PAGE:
Older employees must qualify for and receive the same health insurance, vacation, sick time and other benefits, and must not incur greater payroll deductions or to work more hours to qualify.
Recruitment and Advertising.
Do not put preferred age ranges or age limits in help-wanted advertisements. Stay away from terms such as "college" or "student."
Do not make hiring decisions based on age. Do not give younger candidates greater access or broader exposure to the hiring process
Layoffs and terminations.
Reductions in force should not be based on age. Nor should they target the highest-paid employees who may have seniority but may represent the oldest group of employees. Do not require older workers to retire at a certain age (except for executives and high policymakers).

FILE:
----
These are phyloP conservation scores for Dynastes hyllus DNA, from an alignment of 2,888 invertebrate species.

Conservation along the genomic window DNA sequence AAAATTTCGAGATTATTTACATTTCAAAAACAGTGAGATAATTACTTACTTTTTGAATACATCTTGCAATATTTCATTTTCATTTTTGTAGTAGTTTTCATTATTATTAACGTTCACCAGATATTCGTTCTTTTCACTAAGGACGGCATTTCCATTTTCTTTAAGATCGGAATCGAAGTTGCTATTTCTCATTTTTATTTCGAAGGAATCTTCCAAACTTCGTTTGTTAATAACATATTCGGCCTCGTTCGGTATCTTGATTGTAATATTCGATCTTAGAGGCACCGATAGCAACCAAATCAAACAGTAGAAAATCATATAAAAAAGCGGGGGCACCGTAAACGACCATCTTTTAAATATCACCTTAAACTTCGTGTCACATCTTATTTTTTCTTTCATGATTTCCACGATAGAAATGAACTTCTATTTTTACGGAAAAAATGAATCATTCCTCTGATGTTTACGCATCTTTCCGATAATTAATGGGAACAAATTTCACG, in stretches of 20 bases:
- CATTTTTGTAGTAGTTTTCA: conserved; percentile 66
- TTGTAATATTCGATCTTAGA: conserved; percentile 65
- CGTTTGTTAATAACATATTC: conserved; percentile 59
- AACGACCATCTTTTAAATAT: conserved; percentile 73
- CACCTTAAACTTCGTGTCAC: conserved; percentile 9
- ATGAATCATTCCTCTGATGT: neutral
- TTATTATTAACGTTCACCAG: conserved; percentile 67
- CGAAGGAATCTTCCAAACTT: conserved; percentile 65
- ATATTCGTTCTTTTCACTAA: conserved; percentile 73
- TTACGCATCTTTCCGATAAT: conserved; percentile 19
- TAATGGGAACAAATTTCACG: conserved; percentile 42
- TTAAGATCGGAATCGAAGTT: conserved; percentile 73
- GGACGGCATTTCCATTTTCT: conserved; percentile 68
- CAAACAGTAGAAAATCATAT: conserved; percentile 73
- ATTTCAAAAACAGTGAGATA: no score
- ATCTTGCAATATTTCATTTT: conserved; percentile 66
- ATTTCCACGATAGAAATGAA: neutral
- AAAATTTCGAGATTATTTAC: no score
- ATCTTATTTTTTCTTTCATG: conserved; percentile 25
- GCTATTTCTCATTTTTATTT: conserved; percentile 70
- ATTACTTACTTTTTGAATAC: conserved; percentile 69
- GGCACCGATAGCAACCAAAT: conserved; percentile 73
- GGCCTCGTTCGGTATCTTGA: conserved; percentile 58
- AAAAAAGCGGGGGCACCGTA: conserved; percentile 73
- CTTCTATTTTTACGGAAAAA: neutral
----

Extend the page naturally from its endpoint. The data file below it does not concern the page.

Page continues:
Do not define jobs by age or classify workers based on age.
Assignments and transfers.
Do not give the best jobs to the younger employees; do not deny training programs and opportunities for advancement to older employees. Do not give greater responsibility to employees based on age.
Promotions and demotions.
Do not assume older workers are unwilling to change or to change leadership styles. Give all qualified employees the same opportunities for promotion and make promotion decisions on an age-neutral basis. Punishments, demotions and re-assignments must be consistent from one age bracket to another.
Additional resources provided by the author
Be sure to read the Legal Guide: "Avoiding Age Discrimination on the Job -- Part 2."